OD (Optometrists): Can prescribe or administer or both Schedule III, IV and V controlled substances. Prescribe Only Schedule II Hydrocodone containing products.


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June 5, 2016 Hawaii Pharmacy Law Updates And Corrections.


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Section 1 Question 3 Explanation And Answer Are Changed

All I and II only
Submits evidence that the applicant has practiced for at least two thousand hours fifteen hundred hours as a licensed pharmacist within the five years preceding the date of application.

Section 1 Question 7 Question Is Changed

All licensees and permit holders shall complete and submit a renewal application together with the required fees on or before December 31 of the odd-numbered year.

True or False

True, [Hawaii Administrative Code Subchapter 9 Section 16-95-70].

All licensees and permit holders shall complete and submit a renewal application together with the required fees on or before December 31 of the odd-numbered year.

A completed renewal application with the required fees sent by the United States mail shall be considered timely filed if the envelope bears a postmark no later than December 31 of the odd-numbered year or if filed on-line with the department by that date.

Section 2 Question 7

Pharmacist assistance should be replaced with Pharmacy-Intern

Section 2 Question 8 Question and Explanation Are Changed.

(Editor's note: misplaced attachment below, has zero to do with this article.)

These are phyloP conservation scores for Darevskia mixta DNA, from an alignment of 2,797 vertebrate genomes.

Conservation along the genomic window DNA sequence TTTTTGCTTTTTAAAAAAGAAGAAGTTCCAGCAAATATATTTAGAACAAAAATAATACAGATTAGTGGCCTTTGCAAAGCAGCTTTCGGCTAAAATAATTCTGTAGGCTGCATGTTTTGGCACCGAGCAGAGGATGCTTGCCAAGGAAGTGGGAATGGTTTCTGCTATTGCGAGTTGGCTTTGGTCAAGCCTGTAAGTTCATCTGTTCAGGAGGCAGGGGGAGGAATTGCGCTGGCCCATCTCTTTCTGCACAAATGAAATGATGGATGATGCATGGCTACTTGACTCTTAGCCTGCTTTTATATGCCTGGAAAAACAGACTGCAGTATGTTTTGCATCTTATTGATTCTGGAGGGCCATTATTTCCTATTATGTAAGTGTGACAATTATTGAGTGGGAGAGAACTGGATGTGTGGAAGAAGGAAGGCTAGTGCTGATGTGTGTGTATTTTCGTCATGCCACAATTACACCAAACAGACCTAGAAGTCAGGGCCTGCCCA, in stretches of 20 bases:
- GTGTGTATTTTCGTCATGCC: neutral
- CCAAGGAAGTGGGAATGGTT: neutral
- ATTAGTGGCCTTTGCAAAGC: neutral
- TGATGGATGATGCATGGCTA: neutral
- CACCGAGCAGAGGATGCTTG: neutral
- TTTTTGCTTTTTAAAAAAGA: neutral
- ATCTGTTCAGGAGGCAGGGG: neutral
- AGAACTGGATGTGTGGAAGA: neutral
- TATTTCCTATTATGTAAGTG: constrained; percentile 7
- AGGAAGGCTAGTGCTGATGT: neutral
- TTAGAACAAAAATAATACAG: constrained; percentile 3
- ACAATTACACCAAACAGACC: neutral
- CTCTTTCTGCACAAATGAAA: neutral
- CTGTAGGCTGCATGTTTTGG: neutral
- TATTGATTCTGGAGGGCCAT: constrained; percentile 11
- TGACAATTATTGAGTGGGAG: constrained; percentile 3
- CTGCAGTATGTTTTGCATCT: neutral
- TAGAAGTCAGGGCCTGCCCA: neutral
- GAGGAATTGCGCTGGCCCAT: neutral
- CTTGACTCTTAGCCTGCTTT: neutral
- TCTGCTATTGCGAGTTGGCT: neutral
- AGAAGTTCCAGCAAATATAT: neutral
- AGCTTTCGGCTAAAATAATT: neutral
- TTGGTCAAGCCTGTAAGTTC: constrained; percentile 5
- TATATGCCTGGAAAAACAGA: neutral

According to Hawaii State Pharmacy Law, drugs present in a night cabinet shall be inventoried no less than once per week.

According to Hawaii State Pharmacy Law, a night cabinet is a cabinet, room, or any other enclosure not located within the prescription area.

Answer: True, [Hawaii Administrative Rules (HAR) Title 16 Chapter 95 Section 16-95-80(c)(1),(2)].

A pharmacist in an institutional pharmacy shall ensure that written policies and procedures have been established by the institutional facility for provision of drugs to the medical staff and other authorized personnel of the institutional facility by use of night cabinets, and access to the institutional pharmacy and emergency kits when the pharmacist is not in the area.

A night cabinet is a cabinet, room, or any other enclosure not located within the prescription area. The development of an inventory listing of all drugs included in the cabinet and the requirements of the pharmacist ensures at a minimum that:

(A). Drugs available therein are properly labeled;

(B). Only prepackaged drugs are available therein in amounts sufficient for immediate therapeutic requirements;

(C). An appropriate practitioner's prescription regarding the dispensing of drugs exists.

(D). All drugs therein are inventoried no less than once per calendar quarter (NOT WEEKLY); and

(E). A complete audit of all activity concerning such cabinet is conducted no less than once per month.


Section 2 Question 18 Explanation Is Changed.

(a). The purpose of the collaborative agreement is to permit emergency contraception drug therapy within one hundred and twenty hours of the patient having unprotected sexual contact and to ensure that the patient receives appropriate information from the licensed pharmacist regarding the drug therapy.

Each arrangement between a licensed pharmacist and a licensed physician relating to the distribution to a patient of emergency contraception drugs shall be documented in a signed collaborative agreement in accordance with the form attached as Exhibit “A.”

The agreement shall be delivered to the department by the licensed pharmacist within seven days ten days of the execution of the agreement by the pharmacist and the physician.